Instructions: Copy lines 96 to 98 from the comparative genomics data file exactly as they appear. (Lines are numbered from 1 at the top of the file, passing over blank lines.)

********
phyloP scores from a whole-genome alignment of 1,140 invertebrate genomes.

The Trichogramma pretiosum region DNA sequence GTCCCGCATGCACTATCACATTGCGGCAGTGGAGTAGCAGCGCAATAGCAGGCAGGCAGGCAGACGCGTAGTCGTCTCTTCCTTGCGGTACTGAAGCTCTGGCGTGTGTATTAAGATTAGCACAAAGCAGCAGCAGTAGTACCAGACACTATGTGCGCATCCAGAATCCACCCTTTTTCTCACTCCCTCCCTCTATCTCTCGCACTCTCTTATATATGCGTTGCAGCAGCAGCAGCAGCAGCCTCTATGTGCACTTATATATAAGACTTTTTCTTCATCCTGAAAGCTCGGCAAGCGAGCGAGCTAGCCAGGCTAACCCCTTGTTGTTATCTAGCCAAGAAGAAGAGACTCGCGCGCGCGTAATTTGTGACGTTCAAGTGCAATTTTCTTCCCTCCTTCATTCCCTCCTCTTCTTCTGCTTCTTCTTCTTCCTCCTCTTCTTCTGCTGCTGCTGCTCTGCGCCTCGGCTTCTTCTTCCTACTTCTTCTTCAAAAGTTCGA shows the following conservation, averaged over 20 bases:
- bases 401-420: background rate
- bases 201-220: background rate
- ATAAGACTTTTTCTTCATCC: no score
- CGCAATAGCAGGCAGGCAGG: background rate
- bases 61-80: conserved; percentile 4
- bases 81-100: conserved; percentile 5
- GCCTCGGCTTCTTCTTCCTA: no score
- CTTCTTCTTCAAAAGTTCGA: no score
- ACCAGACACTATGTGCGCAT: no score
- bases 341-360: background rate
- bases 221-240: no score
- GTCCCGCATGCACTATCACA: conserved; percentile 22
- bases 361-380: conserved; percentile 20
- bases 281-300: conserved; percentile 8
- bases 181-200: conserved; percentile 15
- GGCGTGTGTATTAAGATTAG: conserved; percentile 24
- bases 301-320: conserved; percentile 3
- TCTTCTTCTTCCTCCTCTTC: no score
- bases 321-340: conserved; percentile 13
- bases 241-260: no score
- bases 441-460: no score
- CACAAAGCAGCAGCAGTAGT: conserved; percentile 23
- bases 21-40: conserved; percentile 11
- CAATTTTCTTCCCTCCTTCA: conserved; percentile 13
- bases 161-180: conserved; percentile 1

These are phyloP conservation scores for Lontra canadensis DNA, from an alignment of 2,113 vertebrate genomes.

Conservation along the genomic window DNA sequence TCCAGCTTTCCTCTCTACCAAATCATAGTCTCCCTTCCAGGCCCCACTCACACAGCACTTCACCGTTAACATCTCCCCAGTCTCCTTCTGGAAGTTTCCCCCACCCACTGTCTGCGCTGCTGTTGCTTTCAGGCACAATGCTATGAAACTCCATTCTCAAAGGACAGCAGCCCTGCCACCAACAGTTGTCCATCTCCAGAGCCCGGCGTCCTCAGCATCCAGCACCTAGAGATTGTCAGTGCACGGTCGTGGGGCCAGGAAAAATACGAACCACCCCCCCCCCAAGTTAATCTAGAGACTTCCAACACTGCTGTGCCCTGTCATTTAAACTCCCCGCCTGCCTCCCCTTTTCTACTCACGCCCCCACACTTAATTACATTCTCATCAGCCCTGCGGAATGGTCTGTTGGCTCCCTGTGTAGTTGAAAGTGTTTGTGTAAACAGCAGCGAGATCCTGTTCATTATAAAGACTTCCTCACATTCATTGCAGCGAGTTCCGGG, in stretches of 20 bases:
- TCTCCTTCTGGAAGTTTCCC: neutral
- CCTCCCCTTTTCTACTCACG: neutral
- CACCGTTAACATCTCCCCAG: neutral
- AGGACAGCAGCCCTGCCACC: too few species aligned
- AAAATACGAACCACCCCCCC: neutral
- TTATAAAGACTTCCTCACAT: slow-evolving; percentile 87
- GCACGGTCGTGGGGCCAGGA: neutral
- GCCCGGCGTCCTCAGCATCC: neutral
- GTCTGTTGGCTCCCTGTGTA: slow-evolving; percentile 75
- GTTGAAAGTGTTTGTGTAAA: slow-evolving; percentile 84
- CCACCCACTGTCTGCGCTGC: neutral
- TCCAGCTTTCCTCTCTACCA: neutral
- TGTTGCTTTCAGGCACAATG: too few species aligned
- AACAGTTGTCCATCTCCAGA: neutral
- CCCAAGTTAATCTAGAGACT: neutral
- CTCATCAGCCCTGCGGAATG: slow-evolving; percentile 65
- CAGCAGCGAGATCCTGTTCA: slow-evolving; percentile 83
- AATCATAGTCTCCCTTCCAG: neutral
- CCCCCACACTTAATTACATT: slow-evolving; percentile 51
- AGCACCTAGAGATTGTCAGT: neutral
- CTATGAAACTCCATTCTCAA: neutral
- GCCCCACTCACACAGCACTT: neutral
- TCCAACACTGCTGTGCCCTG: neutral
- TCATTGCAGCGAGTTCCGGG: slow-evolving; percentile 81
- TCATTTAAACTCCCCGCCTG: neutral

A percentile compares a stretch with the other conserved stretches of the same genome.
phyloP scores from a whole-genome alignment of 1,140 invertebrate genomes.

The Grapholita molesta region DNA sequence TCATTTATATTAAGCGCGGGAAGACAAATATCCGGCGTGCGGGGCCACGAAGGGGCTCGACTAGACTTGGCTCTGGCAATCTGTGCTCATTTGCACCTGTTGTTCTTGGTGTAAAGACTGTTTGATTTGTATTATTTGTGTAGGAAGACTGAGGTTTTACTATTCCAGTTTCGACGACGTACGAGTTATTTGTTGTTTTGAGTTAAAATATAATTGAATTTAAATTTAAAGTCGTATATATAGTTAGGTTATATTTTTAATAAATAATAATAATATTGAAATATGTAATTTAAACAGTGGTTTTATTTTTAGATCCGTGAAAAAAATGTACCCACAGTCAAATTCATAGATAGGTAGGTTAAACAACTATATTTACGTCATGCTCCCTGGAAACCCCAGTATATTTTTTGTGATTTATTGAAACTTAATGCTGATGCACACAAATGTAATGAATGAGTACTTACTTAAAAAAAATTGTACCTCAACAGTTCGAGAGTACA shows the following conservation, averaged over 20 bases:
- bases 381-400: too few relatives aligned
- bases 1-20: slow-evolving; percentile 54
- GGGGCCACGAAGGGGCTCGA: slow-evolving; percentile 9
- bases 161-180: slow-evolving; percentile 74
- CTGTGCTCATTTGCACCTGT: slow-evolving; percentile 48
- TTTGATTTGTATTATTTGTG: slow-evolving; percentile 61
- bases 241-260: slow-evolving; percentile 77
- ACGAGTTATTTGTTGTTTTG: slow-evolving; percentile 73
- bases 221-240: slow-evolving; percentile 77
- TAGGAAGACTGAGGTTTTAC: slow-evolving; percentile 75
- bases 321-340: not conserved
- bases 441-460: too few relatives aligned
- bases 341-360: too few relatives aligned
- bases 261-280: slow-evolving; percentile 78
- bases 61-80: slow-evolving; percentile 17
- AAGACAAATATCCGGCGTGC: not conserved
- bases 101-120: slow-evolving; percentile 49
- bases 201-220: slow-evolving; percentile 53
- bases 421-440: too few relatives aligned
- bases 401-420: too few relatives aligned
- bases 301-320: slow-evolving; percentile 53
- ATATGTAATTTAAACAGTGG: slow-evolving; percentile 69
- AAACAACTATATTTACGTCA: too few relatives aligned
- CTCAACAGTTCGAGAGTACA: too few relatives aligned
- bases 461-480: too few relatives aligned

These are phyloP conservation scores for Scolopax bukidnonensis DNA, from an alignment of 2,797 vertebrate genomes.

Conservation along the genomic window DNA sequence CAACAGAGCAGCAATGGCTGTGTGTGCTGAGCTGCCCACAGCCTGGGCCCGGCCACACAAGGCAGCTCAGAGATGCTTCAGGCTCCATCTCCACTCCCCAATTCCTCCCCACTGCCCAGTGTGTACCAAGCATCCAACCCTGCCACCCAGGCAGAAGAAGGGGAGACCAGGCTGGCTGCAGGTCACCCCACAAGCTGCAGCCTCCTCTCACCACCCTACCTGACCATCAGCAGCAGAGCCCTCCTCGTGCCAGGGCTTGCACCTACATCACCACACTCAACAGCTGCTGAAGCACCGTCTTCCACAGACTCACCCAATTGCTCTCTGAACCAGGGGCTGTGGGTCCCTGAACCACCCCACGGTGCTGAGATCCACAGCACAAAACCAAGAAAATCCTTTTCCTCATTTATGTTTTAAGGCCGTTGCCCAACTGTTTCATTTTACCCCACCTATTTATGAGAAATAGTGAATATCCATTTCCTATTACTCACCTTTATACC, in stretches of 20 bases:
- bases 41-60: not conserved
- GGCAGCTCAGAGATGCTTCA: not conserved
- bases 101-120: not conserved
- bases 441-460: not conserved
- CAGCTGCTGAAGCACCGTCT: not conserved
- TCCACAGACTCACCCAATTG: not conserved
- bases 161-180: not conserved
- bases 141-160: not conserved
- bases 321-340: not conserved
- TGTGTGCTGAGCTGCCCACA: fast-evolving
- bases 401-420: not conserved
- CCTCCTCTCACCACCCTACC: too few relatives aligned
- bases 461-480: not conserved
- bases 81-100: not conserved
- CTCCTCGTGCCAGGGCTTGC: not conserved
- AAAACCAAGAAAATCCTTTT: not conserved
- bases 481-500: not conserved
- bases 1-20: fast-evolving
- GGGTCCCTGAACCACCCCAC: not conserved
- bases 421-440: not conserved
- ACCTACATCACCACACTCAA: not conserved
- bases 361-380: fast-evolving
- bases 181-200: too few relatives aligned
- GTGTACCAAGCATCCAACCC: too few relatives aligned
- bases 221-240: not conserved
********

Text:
- CCTCCTCTCACCACCCTACC: too few relatives aligned
- bases 461-480: not conserved
- bases 81-100: not conserved